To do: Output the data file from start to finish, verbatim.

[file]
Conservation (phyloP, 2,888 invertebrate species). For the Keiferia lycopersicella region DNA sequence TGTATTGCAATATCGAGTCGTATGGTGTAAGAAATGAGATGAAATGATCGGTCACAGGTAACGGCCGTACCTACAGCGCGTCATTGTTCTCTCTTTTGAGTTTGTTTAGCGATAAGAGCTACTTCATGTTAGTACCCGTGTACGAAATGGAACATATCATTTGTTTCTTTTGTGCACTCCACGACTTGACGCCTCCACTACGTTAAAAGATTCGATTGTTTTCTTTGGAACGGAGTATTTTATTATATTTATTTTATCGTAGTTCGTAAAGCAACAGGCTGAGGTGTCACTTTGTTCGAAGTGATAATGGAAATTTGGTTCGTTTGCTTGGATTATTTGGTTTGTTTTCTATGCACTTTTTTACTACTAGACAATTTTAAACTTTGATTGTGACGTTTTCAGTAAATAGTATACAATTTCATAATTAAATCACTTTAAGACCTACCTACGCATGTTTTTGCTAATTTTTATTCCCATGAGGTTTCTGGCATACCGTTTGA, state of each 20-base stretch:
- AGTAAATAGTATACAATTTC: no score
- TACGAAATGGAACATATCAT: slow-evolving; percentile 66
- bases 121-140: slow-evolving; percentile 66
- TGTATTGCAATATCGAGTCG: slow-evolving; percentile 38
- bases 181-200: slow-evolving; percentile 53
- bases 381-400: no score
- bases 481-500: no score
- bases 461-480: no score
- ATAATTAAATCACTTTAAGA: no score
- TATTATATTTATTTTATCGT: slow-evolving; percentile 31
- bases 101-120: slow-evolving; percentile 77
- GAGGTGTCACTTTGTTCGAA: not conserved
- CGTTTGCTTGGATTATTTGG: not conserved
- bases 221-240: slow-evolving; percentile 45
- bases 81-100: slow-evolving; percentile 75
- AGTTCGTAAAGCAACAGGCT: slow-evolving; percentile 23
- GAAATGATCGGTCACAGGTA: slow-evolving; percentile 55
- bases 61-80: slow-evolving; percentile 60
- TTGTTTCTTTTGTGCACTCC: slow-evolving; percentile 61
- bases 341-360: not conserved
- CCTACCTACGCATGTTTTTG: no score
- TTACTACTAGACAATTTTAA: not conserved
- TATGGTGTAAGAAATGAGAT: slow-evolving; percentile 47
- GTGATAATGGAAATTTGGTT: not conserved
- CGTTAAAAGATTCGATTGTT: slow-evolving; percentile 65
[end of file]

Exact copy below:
Conservation (phyloP, 2,888 invertebrate species). For the Keiferia lycopersicella region DNA sequence TGTATTGCAATATCGAGTCGTATGGTGTAAGAAATGAGATGAAATGATCGGTCACAGGTAACGGCCGTACCTACAGCGCGTCATTGTTCTCTCTTTTGAGTTTGTTTAGCGATAAGAGCTACTTCATGTTAGTACCCGTGTACGAAATGGAACATATCATTTGTTTCTTTTGTGCACTCCACGACTTGACGCCTCCACTACGTTAAAAGATTCGATTGTTTTCTTTGGAACGGAGTATTTTATTATATTTATTTTATCGTAGTTCGTAAAGCAACAGGCTGAGGTGTCACTTTGTTCGAAGTGATAATGGAAATTTGGTTCGTTTGCTTGGATTATTTGGTTTGTTTTCTATGCACTTTTTTACTACTAGACAATTTTAAACTTTGATTGTGACGTTTTCAGTAAATAGTATACAATTTCATAATTAAATCACTTTAAGACCTACCTACGCATGTTTTTGCTAATTTTTATTCCCATGAGGTTTCTGGCATACCGTTTGA, state of each 20-base stretch:
- AGTAAATAGTATACAATTTC: no score
- TACGAAATGGAACATATCAT: slow-evolving; percentile 66
- bases 121-140: slow-evolving; percentile 66
- TGTATTGCAATATCGAGTCG: slow-evolving; percentile 38
- bases 181-200: slow-evolving; percentile 53
- bases 381-400: no score
- bases 481-500: no score
- bases 461-480: no score
- ATAATTAAATCACTTTAAGA: no score
- TATTATATTTATTTTATCGT: slow-evolving; percentile 31
- bases 101-120: slow-evolving; percentile 77
- GAGGTGTCACTTTGTTCGAA: not conserved
- CGTTTGCTTGGATTATTTGG: not conserved
- bases 221-240: slow-evolving; percentile 45
- bases 81-100: slow-evolving; percentile 75
- AGTTCGTAAAGCAACAGGCT: slow-evolving; percentile 23
- GAAATGATCGGTCACAGGTA: slow-evolving; percentile 55
- bases 61-80: slow-evolving; percentile 60
- TTGTTTCTTTTGTGCACTCC: slow-evolving; percentile 61
- bases 341-360: not conserved
- CCTACCTACGCATGTTTTTG: no score
- TTACTACTAGACAATTTTAA: not conserved
- TATGGTGTAAGAAATGAGAT: slow-evolving; percentile 47
- GTGATAATGGAAATTTGGTT: not conserved
- CGTTAAAAGATTCGATTGTT: slow-evolving; percentile 65